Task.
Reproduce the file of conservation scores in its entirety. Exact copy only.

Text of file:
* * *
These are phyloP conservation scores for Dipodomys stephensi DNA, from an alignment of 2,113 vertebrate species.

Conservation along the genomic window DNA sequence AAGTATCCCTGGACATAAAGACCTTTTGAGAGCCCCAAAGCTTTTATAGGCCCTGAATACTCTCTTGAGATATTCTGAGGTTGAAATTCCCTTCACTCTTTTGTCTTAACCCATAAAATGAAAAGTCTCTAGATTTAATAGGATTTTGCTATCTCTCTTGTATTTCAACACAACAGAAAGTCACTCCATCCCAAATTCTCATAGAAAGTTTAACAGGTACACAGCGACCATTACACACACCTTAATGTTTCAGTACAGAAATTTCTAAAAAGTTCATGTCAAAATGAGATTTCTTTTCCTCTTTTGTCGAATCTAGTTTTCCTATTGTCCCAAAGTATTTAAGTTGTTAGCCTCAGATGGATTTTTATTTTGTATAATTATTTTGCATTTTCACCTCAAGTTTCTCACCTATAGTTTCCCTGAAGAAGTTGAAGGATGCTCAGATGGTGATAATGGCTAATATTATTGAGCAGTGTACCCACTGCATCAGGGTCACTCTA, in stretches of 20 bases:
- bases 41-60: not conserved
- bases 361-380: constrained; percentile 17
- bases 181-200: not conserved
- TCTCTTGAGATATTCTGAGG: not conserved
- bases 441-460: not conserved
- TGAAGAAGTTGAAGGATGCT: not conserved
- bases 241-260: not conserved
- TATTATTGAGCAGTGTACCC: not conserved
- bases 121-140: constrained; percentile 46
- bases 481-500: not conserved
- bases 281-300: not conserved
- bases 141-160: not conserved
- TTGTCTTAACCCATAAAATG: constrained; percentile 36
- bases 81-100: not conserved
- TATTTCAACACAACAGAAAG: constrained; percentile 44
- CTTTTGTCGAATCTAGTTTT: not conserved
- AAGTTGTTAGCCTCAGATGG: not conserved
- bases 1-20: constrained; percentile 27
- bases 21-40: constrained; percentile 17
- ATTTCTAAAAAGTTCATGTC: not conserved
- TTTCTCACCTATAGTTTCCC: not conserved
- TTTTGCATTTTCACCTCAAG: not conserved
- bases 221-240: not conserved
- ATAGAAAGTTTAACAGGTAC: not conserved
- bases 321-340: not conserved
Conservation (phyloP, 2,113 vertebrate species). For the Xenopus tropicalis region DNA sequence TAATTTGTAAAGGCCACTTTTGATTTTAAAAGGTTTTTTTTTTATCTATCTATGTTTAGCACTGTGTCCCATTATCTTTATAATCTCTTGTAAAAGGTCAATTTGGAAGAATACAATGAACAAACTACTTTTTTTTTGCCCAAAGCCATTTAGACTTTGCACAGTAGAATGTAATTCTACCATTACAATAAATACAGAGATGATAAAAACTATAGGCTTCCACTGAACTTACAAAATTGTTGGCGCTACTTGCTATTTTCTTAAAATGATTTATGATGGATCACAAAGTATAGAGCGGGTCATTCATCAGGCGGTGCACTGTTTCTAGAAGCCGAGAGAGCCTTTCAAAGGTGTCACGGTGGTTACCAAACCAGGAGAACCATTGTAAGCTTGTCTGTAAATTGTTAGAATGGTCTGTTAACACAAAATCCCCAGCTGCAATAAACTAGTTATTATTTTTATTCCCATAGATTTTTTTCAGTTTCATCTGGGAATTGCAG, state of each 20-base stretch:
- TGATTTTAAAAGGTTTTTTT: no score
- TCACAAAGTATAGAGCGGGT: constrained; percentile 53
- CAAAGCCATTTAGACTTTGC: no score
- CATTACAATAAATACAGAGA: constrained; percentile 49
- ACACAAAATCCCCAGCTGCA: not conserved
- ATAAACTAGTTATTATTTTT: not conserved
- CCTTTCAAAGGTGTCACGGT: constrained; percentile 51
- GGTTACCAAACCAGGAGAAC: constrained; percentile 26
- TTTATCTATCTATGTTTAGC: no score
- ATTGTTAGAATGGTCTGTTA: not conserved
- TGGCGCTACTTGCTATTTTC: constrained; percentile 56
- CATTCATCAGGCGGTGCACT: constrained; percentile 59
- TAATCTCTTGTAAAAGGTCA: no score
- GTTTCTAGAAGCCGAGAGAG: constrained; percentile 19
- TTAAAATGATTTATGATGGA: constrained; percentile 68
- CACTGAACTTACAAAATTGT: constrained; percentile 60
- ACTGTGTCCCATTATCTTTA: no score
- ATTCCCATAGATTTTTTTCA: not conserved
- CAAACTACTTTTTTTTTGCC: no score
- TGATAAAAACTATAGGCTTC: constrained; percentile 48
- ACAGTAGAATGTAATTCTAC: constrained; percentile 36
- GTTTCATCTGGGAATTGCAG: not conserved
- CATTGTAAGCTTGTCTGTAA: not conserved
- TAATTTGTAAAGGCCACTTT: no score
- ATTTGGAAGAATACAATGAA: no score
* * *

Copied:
These are phyloP conservation scores for Dipodomys stephensi DNA, from an alignment of 2,113 vertebrate species.

Conservation along the genomic window DNA sequence AAGTATCCCTGGACATAAAGACCTTTTGAGAGCCCCAAAGCTTTTATAGGCCCTGAATACTCTCTTGAGATATTCTGAGGTTGAAATTCCCTTCACTCTTTTGTCTTAACCCATAAAATGAAAAGTCTCTAGATTTAATAGGATTTTGCTATCTCTCTTGTATTTCAACACAACAGAAAGTCACTCCATCCCAAATTCTCATAGAAAGTTTAACAGGTACACAGCGACCATTACACACACCTTAATGTTTCAGTACAGAAATTTCTAAAAAGTTCATGTCAAAATGAGATTTCTTTTCCTCTTTTGTCGAATCTAGTTTTCCTATTGTCCCAAAGTATTTAAGTTGTTAGCCTCAGATGGATTTTTATTTTGTATAATTATTTTGCATTTTCACCTCAAGTTTCTCACCTATAGTTTCCCTGAAGAAGTTGAAGGATGCTCAGATGGTGATAATGGCTAATATTATTGAGCAGTGTACCCACTGCATCAGGGTCACTCTA, in stretches of 20 bases:
- bases 41-60: not conserved
- bases 361-380: constrained; percentile 17
- bases 181-200: not conserved
- TCTCTTGAGATATTCTGAGG: not conserved
- bases 441-460: not conserved
- TGAAGAAGTTGAAGGATGCT: not conserved
- bases 241-260: not conserved
- TATTATTGAGCAGTGTACCC: not conserved
- bases 121-140: constrained; percentile 46
- bases 481-500: not conserved
- bases 281-300: not conserved
- bases 141-160: not conserved
- TTGTCTTAACCCATAAAATG: constrained; percentile 36
- bases 81-100: not conserved
- TATTTCAACACAACAGAAAG: constrained; percentile 44
- CTTTTGTCGAATCTAGTTTT: not conserved
- AAGTTGTTAGCCTCAGATGG: not conserved
- bases 1-20: constrained; percentile 27
- bases 21-40: constrained; percentile 17
- ATTTCTAAAAAGTTCATGTC: not conserved
- TTTCTCACCTATAGTTTCCC: not conserved
- TTTTGCATTTTCACCTCAAG: not conserved
- bases 221-240: not conserved
- ATAGAAAGTTTAACAGGTAC: not conserved
- bases 321-340: not conserved
Conservation (phyloP, 2,113 vertebrate species). For the Xenopus tropicalis region DNA sequence TAATTTGTAAAGGCCACTTTTGATTTTAAAAGGTTTTTTTTTTATCTATCTATGTTTAGCACTGTGTCCCATTATCTTTATAATCTCTTGTAAAAGGTCAATTTGGAAGAATACAATGAACAAACTACTTTTTTTTTGCCCAAAGCCATTTAGACTTTGCACAGTAGAATGTAATTCTACCATTACAATAAATACAGAGATGATAAAAACTATAGGCTTCCACTGAACTTACAAAATTGTTGGCGCTACTTGCTATTTTCTTAAAATGATTTATGATGGATCACAAAGTATAGAGCGGGTCATTCATCAGGCGGTGCACTGTTTCTAGAAGCCGAGAGAGCCTTTCAAAGGTGTCACGGTGGTTACCAAACCAGGAGAACCATTGTAAGCTTGTCTGTAAATTGTTAGAATGGTCTGTTAACACAAAATCCCCAGCTGCAATAAACTAGTTATTATTTTTATTCCCATAGATTTTTTTCAGTTTCATCTGGGAATTGCAG, state of each 20-base stretch:
- TGATTTTAAAAGGTTTTTTT: no score
- TCACAAAGTATAGAGCGGGT: constrained; percentile 53
- CAAAGCCATTTAGACTTTGC: no score
- CATTACAATAAATACAGAGA: constrained; percentile 49
- ACACAAAATCCCCAGCTGCA: not conserved
- ATAAACTAGTTATTATTTTT: not conserved
- CCTTTCAAAGGTGTCACGGT: constrained; percentile 51
- GGTTACCAAACCAGGAGAAC: constrained; percentile 26
- TTTATCTATCTATGTTTAGC: no score
- ATTGTTAGAATGGTCTGTTA: not conserved
- TGGCGCTACTTGCTATTTTC: constrained; percentile 56
- CATTCATCAGGCGGTGCACT: constrained; percentile 59
- TAATCTCTTGTAAAAGGTCA: no score
- GTTTCTAGAAGCCGAGAGAG: constrained; percentile 19
- TTAAAATGATTTATGATGGA: constrained; percentile 68
- CACTGAACTTACAAAATTGT: constrained; percentile 60
- ACTGTGTCCCATTATCTTTA: no score
- ATTCCCATAGATTTTTTTCA: not conserved
- CAAACTACTTTTTTTTTGCC: no score
- TGATAAAAACTATAGGCTTC: constrained; percentile 48
- ACAGTAGAATGTAATTCTAC: constrained; percentile 36
- GTTTCATCTGGGAATTGCAG: not conserved
- CATTGTAAGCTTGTCTGTAA: not conserved
- TAATTTGTAAAGGCCACTTT: no score
- ATTTGGAAGAATACAATGAA: no score